Inter-Research > MEPS > v465 > p281-297  
MEPS
Marine Ecology Progress Series

via Mailchimp

MEPS 465:281-297 (2012)  -  DOI: https://doi.org/10.3354/meps09884

Frontal zones, temperature gradient and depth characterize the foraging habitat of king penguins at South Georgia

Annette Scheffer1,2,*, Charles-André Bost2, Philip N. Trathan1

1British Antarctic Survey, National Environment Research Council, High Cross, Madingley Road, Cambridge CB3 0ET, UK
2Centre d’Etudes Biologiques de Chizé, CEBC-CNRS UPR 1934, 79360 Villiers-en-Bois, France

ABSTRACT: Investigating the responses of marine predators to oceanographic structures is of key importance for understanding their foraging behaviour and reproductive success. Using Global Positioning System (GPS) and Time-Depth-Temperature-Recorder (TDR) tags, we investigated how king penguins breeding at South Georgia explore their foraging area over the summer season in both the horizontal and vertical dimensions. We determined how horizontal habitat use may relate to different Antarctic Circumpolar Current (ACC) frontal zones and associated thermal structuring of the water column. To study the penguins’ use of the water column, we examined foraging niches defined by temperature, temperature gradient and depth, and explored the importance of these thermal properties for prey pursuit. King penguins foraged within the Polar Front (PF) and its southern edges during incubation, and the Antarctic Zone (AAZ) and Southern ACC Front (SACCF) during brooding. Foraging niches became more distinct with the advancing summer season, defined by strong thermal gradients at shallow depths in the AAZ, and weak gradients at greater depths in the SACCF. These niches indicate foraging in the sub-thermocline Winter Water (WW) in the AAZ, and in deep WW and Circumpolar Deep Water (CDW) at the SACCF. The influence of different ACC frontal zones in the area to the north of South Georgia appears to provide for a horizontally and vertically segregated environment. The presence of optional foraging areas and niches close to the colony clearly play an important role in these king penguins’ foraging success.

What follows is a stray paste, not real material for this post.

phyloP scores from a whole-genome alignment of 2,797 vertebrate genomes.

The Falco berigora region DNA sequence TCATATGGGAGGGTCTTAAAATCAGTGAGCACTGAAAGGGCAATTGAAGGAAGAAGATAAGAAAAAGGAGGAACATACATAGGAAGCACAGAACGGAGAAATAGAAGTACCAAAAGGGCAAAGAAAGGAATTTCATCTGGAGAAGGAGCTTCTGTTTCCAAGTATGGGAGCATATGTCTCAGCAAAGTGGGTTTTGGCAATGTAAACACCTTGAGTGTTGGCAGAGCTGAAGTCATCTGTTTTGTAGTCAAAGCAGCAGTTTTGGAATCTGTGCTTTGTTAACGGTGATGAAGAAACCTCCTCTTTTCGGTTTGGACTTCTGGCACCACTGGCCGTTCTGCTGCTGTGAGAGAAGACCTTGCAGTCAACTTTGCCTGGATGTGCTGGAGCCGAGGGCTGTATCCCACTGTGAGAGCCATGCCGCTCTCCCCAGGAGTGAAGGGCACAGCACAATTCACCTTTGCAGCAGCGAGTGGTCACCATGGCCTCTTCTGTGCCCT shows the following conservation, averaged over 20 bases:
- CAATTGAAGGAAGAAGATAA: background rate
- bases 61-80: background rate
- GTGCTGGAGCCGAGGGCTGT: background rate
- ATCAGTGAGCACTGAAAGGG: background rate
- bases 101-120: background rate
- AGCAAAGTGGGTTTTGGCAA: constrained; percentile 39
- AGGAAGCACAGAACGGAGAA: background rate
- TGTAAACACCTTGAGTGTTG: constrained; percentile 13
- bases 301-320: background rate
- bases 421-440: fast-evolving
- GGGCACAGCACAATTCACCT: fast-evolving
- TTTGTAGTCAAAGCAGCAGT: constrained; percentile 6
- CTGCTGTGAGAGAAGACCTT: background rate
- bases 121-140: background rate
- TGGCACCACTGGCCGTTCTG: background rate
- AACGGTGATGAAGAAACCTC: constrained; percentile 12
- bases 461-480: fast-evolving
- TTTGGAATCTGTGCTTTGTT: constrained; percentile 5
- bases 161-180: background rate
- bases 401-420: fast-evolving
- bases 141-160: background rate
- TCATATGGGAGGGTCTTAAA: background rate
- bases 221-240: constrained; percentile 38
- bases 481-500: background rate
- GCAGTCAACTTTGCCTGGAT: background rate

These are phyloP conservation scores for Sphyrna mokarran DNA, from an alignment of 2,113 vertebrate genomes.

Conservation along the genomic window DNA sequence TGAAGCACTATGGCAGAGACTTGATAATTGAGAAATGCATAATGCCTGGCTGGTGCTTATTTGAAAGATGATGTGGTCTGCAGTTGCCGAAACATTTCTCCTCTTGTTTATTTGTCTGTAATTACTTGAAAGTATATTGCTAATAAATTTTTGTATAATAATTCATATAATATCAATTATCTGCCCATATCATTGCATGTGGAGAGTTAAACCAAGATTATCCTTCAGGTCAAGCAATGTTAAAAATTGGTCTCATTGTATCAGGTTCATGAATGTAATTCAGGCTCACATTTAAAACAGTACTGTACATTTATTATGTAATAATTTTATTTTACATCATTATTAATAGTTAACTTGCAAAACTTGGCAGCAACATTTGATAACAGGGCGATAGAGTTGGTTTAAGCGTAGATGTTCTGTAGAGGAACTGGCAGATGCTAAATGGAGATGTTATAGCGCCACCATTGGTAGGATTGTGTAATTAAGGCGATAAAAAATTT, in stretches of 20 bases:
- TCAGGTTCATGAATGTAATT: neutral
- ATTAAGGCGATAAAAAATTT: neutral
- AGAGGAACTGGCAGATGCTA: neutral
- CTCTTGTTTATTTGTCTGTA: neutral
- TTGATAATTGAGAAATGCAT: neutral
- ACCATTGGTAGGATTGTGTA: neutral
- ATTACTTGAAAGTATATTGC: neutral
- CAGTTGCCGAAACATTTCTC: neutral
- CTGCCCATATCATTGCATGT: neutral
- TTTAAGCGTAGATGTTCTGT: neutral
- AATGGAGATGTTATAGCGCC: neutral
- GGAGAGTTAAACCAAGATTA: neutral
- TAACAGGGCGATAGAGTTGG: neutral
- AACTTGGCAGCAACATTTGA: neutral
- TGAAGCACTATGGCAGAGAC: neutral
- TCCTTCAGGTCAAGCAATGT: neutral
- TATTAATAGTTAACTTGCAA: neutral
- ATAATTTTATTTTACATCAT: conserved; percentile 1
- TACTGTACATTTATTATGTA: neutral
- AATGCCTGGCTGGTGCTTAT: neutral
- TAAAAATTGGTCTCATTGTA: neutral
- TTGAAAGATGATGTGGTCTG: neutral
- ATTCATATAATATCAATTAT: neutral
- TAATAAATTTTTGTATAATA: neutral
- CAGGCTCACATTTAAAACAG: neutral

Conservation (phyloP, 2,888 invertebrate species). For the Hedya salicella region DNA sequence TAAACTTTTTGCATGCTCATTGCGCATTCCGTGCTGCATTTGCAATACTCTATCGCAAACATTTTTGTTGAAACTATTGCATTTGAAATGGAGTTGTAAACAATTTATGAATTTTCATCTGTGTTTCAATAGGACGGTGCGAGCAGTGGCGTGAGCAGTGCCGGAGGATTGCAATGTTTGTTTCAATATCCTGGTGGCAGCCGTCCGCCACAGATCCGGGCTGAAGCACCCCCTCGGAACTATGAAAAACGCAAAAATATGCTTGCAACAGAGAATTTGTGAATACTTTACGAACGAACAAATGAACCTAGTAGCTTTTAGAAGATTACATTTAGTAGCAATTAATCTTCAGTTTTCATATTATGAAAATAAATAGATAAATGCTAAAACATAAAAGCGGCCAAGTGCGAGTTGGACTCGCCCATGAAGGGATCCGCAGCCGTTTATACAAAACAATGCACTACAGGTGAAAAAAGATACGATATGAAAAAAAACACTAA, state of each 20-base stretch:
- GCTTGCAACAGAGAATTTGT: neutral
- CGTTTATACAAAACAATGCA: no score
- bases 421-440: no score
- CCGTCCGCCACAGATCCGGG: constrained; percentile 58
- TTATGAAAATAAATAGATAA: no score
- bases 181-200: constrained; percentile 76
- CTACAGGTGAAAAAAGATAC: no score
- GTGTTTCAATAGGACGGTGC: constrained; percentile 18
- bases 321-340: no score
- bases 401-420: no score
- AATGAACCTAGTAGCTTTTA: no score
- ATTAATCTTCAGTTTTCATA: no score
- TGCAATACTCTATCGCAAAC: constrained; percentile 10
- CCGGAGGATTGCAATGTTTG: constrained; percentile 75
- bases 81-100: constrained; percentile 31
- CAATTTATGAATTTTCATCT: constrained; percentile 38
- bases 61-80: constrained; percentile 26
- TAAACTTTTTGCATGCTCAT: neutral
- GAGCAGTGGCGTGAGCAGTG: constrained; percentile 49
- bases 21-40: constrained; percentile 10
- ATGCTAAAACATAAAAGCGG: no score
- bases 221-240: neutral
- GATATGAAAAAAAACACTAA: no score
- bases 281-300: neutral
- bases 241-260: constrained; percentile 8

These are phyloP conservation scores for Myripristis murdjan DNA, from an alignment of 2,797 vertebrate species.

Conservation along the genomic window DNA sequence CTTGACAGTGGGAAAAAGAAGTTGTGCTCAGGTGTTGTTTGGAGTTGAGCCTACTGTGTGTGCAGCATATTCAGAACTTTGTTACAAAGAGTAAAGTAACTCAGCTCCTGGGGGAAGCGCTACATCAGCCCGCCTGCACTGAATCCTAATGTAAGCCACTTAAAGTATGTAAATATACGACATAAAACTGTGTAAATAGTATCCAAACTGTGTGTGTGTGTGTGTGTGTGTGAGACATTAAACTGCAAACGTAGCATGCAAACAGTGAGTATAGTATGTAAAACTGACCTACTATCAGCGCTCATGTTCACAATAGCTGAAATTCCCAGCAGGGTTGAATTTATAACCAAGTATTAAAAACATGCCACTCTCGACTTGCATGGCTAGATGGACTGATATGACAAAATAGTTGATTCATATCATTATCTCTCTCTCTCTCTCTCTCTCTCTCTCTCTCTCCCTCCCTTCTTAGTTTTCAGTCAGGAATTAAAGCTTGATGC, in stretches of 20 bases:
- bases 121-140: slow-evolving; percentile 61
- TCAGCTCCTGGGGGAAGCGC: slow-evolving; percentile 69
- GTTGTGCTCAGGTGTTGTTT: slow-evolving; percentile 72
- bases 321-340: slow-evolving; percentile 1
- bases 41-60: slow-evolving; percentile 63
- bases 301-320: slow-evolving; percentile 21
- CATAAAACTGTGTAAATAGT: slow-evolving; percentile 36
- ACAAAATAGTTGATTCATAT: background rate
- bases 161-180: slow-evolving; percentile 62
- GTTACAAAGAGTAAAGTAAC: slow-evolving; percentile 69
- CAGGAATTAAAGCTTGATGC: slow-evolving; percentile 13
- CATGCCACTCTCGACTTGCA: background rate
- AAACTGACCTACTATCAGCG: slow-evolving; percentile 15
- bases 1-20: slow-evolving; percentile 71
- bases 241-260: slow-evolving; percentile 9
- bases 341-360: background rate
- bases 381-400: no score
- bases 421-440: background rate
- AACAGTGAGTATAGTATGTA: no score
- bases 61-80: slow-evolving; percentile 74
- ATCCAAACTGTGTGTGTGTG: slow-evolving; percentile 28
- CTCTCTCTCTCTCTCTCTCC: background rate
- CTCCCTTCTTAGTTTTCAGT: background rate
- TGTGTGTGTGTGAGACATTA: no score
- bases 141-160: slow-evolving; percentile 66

KEY WORDS: Aptenodytes patagonicus · Hydrological structure · Antarctic Circumpolar Current · Temperature gradient · Foraging niche · Seabird


Full text in pdf format 
Cite this article as: Scheffer A, Bost CA, Trathan PN (2012) Frontal zones, temperature gradient and depth characterize the foraging habitat of king penguins at South Georgia. Mar Ecol Prog Ser 465:281-297. https://doi.org/10.3354/meps09884

Export citation
Mail this link - Contents Mailing Lists - RSS
Facebook - - linkedIn